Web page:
Adaliah Dunya, fourth-year BMED, represented the Xi Alpha chapter of the Delta Sigma Theta sorority. Dunya read some of the comments on the Reddit post, which included remarks such as “Blacks only benches. I thought we moved on from Jim Crow laws,” and “some of you need to learn more about history before we have to relive it.”

Buckles explained that the benches are not about a particular race or ethnicity being allowed to gather there. Only members of the designated Greek organization are expected to use the space and benches on their plots regardless of their race or ethnicity.

“To us, it is about respecting the plots placed there for us. To other people, they see it as just another seating place. But to us, this is our fraternity house or sorority house — this is where we can be and should feel safe,” Buckles said.

Alyssa Wright, fourth-year BMED, also represented the Xi Alpha chapter of the Delta Sigma Theta sorority. She further explained that she views the benches and plaques on the Divine Nine Plaza like a monument.

“I feel like the importance of the plots for me is to honor what my organization’s members have done for this country. It is a monument. When I joined the organization, I felt like it was my turn to continue the work that my founders have done, and I want to showcase this with the plot,” Wright said.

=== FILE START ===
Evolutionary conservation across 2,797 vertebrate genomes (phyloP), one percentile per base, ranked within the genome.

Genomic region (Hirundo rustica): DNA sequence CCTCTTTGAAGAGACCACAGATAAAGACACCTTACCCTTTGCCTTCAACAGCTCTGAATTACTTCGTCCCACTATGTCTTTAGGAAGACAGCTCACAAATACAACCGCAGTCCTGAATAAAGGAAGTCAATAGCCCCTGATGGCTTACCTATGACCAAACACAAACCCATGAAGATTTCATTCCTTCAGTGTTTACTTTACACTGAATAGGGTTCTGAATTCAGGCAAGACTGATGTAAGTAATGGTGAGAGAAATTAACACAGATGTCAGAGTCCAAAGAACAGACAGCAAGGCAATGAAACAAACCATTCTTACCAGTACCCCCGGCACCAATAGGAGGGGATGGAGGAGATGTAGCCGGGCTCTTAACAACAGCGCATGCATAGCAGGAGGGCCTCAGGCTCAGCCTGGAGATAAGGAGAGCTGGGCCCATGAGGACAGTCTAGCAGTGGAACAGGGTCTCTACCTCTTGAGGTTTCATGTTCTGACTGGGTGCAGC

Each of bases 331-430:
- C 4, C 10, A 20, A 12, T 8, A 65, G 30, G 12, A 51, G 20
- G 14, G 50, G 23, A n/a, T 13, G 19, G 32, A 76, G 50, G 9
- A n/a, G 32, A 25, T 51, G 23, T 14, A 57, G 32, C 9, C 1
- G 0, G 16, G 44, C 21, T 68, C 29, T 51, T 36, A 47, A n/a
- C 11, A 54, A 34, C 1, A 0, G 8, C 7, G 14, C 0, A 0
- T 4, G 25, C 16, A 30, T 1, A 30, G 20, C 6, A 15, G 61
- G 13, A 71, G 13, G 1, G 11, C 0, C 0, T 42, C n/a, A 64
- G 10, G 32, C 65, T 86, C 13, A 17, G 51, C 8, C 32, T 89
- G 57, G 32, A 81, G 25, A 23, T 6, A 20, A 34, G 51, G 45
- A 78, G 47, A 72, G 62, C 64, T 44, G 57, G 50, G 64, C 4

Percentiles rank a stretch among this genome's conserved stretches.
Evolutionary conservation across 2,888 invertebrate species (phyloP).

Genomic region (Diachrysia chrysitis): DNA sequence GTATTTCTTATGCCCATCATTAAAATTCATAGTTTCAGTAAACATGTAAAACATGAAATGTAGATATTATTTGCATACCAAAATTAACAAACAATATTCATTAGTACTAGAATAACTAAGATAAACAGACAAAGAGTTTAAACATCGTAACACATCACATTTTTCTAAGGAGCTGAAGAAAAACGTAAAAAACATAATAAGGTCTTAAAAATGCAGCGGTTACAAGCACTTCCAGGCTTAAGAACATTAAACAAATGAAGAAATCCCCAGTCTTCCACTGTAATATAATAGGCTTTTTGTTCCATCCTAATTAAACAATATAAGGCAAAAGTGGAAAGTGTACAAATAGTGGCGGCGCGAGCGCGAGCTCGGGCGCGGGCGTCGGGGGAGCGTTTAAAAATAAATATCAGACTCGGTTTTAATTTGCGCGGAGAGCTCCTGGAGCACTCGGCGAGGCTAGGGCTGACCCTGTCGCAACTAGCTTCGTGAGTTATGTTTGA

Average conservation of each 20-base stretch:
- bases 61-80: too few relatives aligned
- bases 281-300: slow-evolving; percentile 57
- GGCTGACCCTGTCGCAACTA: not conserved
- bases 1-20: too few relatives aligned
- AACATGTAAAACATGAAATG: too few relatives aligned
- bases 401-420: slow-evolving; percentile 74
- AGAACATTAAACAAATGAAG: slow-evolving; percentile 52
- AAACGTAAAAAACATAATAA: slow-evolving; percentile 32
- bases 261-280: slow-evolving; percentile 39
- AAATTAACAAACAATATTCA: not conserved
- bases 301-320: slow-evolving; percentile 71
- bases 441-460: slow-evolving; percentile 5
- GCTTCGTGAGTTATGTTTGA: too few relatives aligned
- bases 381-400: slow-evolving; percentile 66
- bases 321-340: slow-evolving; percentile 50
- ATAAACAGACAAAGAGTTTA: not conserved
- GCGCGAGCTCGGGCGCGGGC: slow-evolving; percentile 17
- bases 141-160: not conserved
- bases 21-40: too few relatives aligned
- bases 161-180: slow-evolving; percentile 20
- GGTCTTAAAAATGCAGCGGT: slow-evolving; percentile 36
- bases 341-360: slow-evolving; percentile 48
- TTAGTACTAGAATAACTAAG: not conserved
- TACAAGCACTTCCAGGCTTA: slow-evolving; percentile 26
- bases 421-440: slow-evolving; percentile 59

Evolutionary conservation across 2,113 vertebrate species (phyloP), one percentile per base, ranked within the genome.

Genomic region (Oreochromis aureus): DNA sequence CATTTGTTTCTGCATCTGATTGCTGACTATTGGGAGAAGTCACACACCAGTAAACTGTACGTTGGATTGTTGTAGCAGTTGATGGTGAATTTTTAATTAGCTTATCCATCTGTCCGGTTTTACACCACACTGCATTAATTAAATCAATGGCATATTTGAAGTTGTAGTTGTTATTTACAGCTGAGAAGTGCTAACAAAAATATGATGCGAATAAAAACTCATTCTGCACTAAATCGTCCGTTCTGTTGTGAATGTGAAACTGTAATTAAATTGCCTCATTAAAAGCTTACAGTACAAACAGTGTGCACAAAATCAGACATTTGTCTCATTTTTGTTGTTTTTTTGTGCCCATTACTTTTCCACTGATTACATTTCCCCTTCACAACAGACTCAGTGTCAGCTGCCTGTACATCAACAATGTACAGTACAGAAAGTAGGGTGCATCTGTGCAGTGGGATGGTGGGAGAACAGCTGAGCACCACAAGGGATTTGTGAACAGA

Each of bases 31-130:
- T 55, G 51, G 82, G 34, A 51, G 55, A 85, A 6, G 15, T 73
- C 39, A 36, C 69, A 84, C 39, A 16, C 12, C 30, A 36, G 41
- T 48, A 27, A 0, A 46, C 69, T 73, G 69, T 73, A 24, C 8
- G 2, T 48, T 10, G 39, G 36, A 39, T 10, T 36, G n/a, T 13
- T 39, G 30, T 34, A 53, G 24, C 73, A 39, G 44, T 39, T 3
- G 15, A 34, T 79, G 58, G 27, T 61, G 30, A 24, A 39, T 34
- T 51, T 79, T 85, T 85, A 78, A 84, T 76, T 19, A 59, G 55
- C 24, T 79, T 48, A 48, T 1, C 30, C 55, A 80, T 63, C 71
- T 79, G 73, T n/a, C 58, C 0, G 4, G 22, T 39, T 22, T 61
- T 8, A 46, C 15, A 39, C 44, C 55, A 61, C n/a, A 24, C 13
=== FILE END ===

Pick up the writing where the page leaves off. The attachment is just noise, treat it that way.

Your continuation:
The group said that the benches were not the only area on campus where they felt a lack of respect for spaces meant to help Black students. They cite the cramped Black Student Organization space in the newly renovated John Lewis Student Center and the use of the space by non-Black people as another example of the disrespect of Black spaces on campus.

Chase Pettiford, third-year BIOS, also came to the group discussion on behalf of the Xi Alpha chapter of the Delta Sigma Theta sorority. She described another example of disrespect towards an organization designed to help Black students at the Office of Minority Educational Development (OMED).